How to lose customers and punch a journalist
THE son of a former Split Enz member is quickly cementing his reputation as Australia's worst internet troll, and his antics are reportedly putting his father's career in jeopardy.
Tristan Barker has been charged by New Zealand police over an alleged assault of Today Tonight reporter David Eccleston.
When accused of "Utter disrespect and disgusting behaviour shown to vulnerable Australians", Today Tonight just shrugged.
THE competition watchdog has begun Federal Court action against an energy company and four sales and marketing companies over door-to-door selling practices.
The Australian Competition and Consumer Commission (ACCC) alleges Energy Australia sales people and four marketing and sales companies it used made false, misleading or deceptive claims when they called on people at their homes to negotiate electricity and gas contracts.
"Just turn the TV off and hide like you do when the Salvos come around," urged one consumer group.
A BUSINESS which was targeted in a homophobic Facebook rant by a competing firm's page has been swamped with support from the community and social media users.
An online storm erupted when a message attacking "poofs" at a Hatton Vale aquarium store was posted on the Facebook page of the Hatton Vale Nursery this week.
Freedom of speech advocates were quick to defend a person's right to verbally evict themselves from the community.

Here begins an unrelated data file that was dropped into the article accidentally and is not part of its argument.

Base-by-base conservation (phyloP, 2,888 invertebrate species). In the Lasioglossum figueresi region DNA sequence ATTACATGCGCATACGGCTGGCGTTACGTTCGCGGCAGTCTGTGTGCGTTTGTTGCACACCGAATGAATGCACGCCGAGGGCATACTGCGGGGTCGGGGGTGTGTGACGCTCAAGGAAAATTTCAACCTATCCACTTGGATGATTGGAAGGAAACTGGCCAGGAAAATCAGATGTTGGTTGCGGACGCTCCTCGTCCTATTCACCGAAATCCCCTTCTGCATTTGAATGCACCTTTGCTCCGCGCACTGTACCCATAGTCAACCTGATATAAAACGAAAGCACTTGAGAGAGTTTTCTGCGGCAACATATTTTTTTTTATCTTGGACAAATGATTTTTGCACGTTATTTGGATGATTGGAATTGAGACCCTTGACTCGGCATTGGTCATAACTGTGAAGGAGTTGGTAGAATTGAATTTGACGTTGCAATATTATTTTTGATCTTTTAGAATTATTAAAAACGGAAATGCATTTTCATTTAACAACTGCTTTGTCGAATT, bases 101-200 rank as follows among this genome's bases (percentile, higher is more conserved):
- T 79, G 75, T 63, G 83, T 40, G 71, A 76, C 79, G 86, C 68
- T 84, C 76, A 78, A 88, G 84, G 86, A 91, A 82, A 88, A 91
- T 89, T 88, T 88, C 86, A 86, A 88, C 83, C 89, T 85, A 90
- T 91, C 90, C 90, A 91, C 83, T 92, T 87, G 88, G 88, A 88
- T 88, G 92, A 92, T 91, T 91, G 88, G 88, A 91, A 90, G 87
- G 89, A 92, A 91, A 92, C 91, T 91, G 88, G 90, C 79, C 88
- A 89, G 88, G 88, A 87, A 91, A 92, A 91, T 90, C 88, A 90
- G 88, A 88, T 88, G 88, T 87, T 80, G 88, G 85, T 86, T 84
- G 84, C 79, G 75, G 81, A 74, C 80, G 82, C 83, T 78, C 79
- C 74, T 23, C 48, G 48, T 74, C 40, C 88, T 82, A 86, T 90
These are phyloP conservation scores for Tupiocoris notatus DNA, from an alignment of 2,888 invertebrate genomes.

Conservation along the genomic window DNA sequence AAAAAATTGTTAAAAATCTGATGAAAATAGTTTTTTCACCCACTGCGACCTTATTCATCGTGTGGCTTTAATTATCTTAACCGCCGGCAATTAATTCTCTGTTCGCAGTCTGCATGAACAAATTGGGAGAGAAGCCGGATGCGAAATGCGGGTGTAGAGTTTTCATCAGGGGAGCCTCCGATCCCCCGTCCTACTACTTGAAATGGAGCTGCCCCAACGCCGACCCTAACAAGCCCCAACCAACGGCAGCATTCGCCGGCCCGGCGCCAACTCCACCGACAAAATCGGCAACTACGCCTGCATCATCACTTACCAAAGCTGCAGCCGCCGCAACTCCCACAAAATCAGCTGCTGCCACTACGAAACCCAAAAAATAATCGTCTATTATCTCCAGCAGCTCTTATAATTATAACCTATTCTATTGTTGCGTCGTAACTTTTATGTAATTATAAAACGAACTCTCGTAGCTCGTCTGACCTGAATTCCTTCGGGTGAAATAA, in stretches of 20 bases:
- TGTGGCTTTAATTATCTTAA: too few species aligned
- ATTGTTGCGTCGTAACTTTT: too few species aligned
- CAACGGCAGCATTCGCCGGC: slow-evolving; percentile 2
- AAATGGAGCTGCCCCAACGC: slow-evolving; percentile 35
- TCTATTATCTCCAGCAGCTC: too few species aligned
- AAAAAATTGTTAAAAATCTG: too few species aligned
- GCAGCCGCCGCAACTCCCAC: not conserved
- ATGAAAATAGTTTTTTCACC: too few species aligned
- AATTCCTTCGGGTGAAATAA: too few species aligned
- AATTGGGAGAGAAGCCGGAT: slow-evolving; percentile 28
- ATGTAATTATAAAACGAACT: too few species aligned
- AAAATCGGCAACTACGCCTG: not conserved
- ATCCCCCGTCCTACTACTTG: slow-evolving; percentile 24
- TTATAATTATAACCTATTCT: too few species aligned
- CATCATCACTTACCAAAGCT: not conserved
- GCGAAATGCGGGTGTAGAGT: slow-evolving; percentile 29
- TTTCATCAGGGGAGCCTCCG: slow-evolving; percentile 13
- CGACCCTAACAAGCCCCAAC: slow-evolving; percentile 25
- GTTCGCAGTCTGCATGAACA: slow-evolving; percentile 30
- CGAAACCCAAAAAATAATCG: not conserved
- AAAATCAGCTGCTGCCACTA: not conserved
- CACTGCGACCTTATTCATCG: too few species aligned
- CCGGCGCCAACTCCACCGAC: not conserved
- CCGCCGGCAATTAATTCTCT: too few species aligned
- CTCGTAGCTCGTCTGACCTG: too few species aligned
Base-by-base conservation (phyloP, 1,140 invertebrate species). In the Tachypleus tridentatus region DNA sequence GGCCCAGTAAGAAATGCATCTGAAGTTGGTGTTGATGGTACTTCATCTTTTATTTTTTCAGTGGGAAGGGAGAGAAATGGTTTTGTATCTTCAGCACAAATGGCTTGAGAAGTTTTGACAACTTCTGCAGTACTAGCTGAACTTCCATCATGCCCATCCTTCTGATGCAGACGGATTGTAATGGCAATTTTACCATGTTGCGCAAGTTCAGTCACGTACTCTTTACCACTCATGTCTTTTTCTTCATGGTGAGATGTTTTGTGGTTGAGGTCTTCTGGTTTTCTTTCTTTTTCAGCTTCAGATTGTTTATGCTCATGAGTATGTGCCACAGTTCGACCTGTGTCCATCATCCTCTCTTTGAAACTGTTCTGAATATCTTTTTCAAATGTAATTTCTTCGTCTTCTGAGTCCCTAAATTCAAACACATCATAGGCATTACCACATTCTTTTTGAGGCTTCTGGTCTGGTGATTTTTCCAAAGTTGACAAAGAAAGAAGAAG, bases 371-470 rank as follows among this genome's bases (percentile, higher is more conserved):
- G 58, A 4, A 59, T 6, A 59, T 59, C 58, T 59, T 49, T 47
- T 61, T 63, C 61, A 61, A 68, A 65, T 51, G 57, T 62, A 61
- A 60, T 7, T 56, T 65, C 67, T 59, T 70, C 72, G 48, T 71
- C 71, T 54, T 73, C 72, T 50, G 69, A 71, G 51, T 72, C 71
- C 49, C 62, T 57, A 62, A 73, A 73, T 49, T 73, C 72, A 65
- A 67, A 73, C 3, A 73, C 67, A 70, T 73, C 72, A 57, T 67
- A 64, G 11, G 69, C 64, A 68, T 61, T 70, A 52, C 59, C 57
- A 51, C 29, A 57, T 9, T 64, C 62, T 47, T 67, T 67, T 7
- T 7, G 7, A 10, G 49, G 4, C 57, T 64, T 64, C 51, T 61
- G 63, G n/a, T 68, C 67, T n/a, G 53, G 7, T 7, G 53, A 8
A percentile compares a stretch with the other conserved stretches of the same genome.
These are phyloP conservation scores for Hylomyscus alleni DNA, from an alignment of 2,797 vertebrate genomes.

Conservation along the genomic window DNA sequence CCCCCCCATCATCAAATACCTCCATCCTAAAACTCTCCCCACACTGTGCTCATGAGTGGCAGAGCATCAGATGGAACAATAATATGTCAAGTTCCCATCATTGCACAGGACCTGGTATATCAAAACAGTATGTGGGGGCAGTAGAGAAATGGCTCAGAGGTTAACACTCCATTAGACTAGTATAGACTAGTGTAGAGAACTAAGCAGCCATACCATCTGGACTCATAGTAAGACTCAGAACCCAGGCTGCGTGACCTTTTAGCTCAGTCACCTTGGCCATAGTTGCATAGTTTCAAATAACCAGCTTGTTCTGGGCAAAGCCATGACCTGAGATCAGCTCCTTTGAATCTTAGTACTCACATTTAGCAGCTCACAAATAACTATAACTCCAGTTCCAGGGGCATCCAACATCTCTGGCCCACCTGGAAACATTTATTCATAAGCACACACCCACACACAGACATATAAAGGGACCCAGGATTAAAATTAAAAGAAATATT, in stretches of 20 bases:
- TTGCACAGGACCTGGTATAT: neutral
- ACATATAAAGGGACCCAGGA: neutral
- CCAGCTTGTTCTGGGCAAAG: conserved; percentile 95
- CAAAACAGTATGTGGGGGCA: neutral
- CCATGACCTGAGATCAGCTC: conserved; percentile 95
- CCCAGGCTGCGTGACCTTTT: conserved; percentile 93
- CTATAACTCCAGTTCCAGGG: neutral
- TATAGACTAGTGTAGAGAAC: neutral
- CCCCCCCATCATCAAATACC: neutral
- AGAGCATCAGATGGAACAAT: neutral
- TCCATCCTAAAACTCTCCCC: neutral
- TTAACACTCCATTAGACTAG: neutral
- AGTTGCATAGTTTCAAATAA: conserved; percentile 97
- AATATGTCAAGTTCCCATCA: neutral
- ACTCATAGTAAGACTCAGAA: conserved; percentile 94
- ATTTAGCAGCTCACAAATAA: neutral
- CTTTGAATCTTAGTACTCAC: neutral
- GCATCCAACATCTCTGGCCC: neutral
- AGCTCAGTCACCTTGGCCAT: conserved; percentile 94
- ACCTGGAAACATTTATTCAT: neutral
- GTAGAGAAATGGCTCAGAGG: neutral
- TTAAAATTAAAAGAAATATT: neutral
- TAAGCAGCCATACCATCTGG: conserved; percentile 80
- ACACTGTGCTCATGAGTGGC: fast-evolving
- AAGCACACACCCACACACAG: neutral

THE search giant Google - and car manufacturers such as Audi, Toyota, GM, Ford, Mercedes and Volvo - has been experimenting with driverless-car technology since 2005, but Robot Car UK is the first tested in the UK.
The car learns routes from the driver and is eventually able to take over on regular journeys, such as the commute to work or the school run.
Now that the company has taken the only fun bit of driving away, they plan on crashing birthdays and stealing Christmas.
AUSTRALIAN Industry Group chief executive Innes Willox has called for the immediate removal of the fixed price on carbon emissions, which currently sits at $23 per tonne, claiming it was "way too high" and imposed an "uncompetitive burden" on Australian industry, and jumping straight to emissions trading.
"At the same time, the alternative approach from the opposition would only permit domestic abatement without international linkage and, even on the most optimistic assumptions, would see abatement prices more than double international levels," he said.
Betfair has placed the odds of anyone noticing the AIG's criticism of the coalition's policy at 300 to 1.